Now, we need to attach event listeners for the list layout selector and grid layout selector. When clicked, these event listeners will remove/add the active class to the respective layout selectors and call the listLayout or gridLayout functions for each masonry item to transform them accordingly.

1document.querySelector(listLayoutSelector).addEventListener('click', () => {
2  // Remove and add active classes
3  document.querySelector(gridLayoutSelector).classList.remove('active');
4  document.querySelector(listLayoutSelector).classList.add('active');
5  // Call list function for each masonry item
6  const elements = document.querySelectorAll(masonryItemSelector);
7  elements.forEach((element) => {
8    listLayout(element);
9  });
12document.querySelector(gridLayoutSelector).addEventListener('click', () => {
13  // Remove and add active classes
14  document.querySelector(listLayoutSelector).classList.remove('active');
15  document.querySelector(gridLayoutSelector).classList.add('active');
16  // Call grid function for each masonry item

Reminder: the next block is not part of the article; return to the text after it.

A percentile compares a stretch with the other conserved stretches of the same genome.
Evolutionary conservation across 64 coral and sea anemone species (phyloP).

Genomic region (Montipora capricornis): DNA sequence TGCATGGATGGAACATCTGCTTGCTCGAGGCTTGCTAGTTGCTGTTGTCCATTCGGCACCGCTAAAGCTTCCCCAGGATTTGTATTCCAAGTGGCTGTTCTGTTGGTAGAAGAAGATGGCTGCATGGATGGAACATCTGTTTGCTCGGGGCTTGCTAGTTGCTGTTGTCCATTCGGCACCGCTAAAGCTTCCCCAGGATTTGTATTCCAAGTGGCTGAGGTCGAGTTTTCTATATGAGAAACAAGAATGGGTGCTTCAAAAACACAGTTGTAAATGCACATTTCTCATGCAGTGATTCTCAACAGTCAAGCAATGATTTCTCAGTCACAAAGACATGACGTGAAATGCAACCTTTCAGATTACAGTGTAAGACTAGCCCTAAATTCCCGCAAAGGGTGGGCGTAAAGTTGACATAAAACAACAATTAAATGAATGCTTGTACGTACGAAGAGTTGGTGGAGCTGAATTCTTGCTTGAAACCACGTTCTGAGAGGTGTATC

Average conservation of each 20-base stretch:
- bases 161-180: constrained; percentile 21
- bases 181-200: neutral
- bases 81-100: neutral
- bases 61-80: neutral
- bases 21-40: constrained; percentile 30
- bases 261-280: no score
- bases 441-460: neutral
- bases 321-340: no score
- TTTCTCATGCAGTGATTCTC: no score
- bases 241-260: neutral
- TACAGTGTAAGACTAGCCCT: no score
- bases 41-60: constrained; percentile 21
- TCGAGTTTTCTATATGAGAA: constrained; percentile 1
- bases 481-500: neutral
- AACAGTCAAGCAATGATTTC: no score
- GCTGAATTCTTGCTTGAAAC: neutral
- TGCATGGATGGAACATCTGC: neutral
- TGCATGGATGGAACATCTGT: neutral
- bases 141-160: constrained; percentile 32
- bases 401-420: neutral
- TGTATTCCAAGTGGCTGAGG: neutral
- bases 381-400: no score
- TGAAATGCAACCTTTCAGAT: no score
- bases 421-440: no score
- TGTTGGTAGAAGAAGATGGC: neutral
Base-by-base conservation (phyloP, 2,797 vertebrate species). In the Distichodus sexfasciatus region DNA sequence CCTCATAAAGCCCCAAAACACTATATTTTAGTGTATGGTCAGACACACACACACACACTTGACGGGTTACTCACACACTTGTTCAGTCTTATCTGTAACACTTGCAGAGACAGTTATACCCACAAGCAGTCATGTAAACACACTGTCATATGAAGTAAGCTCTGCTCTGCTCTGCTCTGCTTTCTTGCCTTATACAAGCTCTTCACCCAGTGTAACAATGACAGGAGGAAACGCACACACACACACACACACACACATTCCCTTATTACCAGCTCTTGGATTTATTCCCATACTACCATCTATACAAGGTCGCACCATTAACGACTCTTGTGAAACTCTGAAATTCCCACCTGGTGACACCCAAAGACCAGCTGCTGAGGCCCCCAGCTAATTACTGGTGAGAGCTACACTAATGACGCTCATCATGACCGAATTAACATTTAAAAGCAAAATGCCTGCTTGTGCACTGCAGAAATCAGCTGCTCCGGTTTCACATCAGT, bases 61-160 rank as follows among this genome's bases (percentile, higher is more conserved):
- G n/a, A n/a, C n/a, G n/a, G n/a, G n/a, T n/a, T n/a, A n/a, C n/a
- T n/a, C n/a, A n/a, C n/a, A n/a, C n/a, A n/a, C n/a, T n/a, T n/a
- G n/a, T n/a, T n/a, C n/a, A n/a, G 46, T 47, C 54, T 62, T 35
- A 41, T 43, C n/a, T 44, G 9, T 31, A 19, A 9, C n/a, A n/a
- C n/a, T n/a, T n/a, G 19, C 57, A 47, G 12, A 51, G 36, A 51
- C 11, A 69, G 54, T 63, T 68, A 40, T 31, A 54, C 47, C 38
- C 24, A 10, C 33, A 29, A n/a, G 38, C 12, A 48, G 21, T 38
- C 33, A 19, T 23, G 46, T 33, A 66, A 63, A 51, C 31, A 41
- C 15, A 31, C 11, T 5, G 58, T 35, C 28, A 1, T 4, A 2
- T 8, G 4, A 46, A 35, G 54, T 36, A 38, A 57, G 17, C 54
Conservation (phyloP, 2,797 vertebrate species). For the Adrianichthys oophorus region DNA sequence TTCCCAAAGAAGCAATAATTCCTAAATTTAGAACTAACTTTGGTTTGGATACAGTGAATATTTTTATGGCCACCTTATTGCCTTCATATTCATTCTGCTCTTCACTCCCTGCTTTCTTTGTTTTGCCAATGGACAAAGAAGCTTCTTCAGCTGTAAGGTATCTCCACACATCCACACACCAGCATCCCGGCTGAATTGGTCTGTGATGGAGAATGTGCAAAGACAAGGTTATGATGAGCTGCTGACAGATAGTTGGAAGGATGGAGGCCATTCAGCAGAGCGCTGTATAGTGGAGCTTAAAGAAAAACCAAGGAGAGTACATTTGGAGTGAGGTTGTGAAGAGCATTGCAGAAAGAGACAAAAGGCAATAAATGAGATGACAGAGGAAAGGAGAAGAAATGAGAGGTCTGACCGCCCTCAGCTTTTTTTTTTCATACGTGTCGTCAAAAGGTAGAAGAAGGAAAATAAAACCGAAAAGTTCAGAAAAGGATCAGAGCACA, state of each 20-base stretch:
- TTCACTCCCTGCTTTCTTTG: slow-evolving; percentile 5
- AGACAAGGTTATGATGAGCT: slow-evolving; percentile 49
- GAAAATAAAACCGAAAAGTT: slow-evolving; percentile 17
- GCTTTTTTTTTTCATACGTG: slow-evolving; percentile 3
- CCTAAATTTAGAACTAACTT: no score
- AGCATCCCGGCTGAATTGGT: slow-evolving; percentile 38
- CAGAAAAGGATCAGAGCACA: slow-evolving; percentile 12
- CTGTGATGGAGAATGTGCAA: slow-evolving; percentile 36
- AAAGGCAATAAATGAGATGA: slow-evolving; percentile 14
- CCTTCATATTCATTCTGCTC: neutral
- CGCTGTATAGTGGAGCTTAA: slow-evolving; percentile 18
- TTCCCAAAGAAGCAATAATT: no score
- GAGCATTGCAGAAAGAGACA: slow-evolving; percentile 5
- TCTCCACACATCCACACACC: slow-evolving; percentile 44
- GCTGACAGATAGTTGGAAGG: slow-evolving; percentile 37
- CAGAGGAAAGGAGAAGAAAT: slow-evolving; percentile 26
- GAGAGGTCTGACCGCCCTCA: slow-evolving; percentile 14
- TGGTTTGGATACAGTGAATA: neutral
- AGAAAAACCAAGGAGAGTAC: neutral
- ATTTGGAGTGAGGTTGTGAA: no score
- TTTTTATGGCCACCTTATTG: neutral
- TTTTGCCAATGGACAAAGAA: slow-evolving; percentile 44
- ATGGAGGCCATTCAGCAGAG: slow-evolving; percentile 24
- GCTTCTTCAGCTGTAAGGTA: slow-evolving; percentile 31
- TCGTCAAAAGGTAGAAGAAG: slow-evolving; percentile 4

17  const elements = document.querySelectorAll(masonryItemSelector);
18  elements.forEach((element) => {
19    gridLayout(element);
20  });

To access the complete JavaScript code, I recommend checking out the demo code on our GitHub page. You can see the bigger picture and how everything is connected together.


If you've made it all the way here, I must say that I'm glad you found the tutorial interesting! The combination of imagination and code can truly create incredible things. It's always challenging and fun to experiment with different technologies and tools to bring our ideas to life. Keep exploring and creating, and who knows what wonders you'll be able to create!

If you have any further questions or require additional assistance, please feel free to reach out to us via email or through our social media channels. We are here to help and will be happy to assist you.